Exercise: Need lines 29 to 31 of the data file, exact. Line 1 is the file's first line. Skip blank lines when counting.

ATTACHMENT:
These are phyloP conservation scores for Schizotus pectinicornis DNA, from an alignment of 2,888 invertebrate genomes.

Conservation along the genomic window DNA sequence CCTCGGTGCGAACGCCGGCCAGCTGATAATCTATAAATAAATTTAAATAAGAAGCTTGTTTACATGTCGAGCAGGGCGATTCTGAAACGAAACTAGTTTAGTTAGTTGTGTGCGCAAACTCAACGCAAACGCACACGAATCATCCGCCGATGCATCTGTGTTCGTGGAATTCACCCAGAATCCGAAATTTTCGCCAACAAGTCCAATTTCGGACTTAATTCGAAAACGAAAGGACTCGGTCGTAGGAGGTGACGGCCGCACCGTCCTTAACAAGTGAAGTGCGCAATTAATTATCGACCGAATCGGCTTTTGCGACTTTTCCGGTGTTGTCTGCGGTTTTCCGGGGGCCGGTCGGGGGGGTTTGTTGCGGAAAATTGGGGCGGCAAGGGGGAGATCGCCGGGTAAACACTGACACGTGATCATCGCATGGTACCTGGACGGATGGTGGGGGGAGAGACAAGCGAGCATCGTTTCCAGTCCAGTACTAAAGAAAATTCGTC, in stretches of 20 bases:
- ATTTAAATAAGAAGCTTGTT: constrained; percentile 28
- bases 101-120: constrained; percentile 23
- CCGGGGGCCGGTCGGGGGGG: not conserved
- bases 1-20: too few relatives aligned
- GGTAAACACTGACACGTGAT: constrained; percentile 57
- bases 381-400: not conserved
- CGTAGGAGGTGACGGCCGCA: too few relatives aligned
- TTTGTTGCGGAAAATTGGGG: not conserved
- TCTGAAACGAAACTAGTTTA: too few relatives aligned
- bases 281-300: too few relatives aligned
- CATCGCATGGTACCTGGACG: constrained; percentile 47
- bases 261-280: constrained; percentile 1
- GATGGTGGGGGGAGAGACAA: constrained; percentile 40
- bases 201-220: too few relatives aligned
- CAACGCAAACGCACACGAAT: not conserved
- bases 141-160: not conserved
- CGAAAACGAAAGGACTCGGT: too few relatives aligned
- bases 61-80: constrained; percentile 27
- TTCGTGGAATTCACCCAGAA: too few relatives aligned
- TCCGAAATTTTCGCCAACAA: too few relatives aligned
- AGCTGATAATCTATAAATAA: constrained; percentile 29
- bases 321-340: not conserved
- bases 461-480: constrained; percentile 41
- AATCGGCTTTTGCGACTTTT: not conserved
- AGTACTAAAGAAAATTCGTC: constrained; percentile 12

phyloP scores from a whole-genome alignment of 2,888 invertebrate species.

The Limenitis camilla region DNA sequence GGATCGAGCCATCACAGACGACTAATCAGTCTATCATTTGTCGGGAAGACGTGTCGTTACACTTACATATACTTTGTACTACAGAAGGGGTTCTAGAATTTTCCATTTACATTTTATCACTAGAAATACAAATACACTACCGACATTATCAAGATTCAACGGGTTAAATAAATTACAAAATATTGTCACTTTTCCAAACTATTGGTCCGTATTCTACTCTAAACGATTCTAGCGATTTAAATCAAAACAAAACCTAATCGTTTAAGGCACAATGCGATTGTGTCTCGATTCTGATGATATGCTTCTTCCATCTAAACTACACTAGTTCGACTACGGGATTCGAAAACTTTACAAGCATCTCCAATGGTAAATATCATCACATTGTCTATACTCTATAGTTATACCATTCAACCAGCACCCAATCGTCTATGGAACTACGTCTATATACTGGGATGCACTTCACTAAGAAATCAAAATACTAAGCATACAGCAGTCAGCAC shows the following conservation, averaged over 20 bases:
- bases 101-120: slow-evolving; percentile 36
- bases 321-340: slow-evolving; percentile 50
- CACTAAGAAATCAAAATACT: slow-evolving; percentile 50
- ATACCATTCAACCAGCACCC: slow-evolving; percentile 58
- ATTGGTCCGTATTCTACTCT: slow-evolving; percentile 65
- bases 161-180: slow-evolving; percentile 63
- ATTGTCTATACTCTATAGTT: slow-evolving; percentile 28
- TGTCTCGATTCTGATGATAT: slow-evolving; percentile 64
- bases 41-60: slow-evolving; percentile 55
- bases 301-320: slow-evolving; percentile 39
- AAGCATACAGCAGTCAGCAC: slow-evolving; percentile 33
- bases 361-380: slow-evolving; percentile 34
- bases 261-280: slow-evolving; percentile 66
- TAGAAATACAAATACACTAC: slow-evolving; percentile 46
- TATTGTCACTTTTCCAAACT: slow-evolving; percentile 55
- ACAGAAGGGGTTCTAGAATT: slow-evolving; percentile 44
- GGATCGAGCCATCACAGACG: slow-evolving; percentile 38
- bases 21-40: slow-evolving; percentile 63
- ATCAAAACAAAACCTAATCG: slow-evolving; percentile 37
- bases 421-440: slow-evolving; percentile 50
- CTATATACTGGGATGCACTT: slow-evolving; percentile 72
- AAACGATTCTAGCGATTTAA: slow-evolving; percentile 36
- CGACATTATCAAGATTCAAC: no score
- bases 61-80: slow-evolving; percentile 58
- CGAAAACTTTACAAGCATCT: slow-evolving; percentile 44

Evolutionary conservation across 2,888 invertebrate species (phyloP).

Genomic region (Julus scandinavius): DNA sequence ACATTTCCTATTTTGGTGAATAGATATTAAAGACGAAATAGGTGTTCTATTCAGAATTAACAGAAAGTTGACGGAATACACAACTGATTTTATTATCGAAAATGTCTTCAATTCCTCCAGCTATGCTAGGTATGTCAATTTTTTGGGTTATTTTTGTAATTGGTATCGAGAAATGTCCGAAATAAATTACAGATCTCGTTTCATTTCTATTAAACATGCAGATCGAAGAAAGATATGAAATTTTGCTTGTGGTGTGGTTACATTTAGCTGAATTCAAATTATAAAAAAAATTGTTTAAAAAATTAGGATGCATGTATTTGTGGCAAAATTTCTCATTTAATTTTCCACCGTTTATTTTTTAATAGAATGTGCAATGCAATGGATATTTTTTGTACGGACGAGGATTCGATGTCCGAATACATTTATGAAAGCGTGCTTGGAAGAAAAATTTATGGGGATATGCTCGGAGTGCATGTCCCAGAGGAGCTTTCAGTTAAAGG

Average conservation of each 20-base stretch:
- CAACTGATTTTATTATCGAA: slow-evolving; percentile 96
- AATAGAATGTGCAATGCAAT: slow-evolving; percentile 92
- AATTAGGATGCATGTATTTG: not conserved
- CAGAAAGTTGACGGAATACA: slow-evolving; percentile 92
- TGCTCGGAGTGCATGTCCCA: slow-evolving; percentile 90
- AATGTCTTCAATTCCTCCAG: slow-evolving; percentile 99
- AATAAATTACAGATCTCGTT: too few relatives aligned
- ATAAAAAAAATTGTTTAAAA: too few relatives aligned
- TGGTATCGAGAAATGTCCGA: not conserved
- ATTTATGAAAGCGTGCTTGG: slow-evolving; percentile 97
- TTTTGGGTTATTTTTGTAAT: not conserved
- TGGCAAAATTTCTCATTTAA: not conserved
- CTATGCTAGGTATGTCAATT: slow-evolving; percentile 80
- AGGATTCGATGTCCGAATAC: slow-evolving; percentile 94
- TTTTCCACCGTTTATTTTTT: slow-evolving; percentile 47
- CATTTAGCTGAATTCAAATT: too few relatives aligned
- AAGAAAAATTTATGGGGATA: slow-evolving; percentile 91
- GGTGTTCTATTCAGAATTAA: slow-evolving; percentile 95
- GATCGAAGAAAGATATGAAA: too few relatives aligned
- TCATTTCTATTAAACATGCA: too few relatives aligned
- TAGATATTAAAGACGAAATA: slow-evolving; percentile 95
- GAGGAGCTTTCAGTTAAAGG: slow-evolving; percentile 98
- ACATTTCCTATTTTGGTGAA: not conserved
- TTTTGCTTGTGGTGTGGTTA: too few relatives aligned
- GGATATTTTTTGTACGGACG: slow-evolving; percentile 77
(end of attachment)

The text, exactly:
The Limenitis camilla region DNA sequence GGATCGAGCCATCACAGACGACTAATCAGTCTATCATTTGTCGGGAAGACGTGTCGTTACACTTACATATACTTTGTACTACAGAAGGGGTTCTAGAATTTTCCATTTACATTTTATCACTAGAAATACAAATACACTACCGACATTATCAAGATTCAACGGGTTAAATAAATTACAAAATATTGTCACTTTTCCAAACTATTGGTCCGTATTCTACTCTAAACGATTCTAGCGATTTAAATCAAAACAAAACCTAATCGTTTAAGGCACAATGCGATTGTGTCTCGATTCTGATGATATGCTTCTTCCATCTAAACTACACTAGTTCGACTACGGGATTCGAAAACTTTACAAGCATCTCCAATGGTAAATATCATCACATTGTCTATACTCTATAGTTATACCATTCAACCAGCACCCAATCGTCTATGGAACTACGTCTATATACTGGGATGCACTTCACTAAGAAATCAAAATACTAAGCATACAGCAGTCAGCAC shows the following conservation, averaged over 20 bases:
- bases 101-120: slow-evolving; percentile 36
- bases 321-340: slow-evolving; percentile 50